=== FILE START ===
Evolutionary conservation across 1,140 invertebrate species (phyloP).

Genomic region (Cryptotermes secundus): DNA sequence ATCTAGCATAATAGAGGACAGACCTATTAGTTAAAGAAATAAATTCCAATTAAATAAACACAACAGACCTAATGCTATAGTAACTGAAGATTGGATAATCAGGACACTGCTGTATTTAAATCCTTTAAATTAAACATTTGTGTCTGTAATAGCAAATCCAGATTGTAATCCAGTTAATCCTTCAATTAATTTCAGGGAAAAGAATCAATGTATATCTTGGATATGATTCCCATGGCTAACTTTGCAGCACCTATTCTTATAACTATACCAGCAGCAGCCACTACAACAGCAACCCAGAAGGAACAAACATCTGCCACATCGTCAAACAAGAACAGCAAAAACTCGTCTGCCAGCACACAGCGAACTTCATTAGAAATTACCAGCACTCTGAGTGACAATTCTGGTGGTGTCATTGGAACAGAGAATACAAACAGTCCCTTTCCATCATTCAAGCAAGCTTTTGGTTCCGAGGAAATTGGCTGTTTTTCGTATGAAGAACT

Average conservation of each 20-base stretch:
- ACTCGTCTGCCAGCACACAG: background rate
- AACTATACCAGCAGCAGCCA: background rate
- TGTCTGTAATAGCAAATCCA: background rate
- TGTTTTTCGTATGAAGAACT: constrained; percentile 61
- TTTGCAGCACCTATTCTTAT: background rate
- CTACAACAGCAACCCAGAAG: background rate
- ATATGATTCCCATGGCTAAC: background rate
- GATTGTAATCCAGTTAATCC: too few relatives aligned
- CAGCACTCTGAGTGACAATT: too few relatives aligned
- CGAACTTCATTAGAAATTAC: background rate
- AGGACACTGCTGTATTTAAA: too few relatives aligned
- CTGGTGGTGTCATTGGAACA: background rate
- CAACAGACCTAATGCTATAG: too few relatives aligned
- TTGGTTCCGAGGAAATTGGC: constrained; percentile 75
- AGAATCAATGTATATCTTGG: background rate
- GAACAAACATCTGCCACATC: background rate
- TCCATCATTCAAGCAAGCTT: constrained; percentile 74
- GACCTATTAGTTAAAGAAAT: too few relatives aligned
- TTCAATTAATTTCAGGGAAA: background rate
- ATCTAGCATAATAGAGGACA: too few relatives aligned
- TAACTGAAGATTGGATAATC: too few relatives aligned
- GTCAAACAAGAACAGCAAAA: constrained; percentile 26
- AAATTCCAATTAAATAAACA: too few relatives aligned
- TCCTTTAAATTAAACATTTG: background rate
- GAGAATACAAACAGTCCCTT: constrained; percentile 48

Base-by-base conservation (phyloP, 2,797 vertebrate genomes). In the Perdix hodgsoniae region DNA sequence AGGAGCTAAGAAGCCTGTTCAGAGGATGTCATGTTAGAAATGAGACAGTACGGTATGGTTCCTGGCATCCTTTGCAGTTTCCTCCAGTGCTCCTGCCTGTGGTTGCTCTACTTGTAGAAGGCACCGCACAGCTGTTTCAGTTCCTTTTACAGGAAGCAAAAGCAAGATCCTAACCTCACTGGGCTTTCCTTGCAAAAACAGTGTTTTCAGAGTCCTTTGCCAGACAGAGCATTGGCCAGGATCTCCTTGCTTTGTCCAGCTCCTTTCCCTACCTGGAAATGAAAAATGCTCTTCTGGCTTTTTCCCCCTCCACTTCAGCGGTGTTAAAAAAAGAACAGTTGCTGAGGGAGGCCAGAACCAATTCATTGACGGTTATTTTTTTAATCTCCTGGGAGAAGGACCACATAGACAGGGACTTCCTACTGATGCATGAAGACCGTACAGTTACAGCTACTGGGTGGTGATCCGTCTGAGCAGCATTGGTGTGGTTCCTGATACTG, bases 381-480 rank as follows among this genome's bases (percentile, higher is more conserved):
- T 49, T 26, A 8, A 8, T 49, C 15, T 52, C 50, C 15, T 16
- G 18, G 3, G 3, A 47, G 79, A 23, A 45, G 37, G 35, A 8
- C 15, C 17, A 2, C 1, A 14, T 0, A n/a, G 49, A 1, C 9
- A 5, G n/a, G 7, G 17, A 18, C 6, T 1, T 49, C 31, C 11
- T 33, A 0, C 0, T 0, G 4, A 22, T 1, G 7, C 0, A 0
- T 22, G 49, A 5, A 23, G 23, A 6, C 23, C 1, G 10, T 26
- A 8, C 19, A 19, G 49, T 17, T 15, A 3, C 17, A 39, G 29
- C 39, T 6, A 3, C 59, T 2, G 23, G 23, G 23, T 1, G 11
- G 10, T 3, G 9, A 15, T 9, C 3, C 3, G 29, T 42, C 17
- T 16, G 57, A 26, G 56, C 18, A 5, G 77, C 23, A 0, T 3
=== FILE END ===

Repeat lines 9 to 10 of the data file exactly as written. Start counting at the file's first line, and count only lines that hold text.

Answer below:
- CTACAACAGCAACCCAGAAG: background rate
- ATATGATTCCCATGGCTAAC: background rate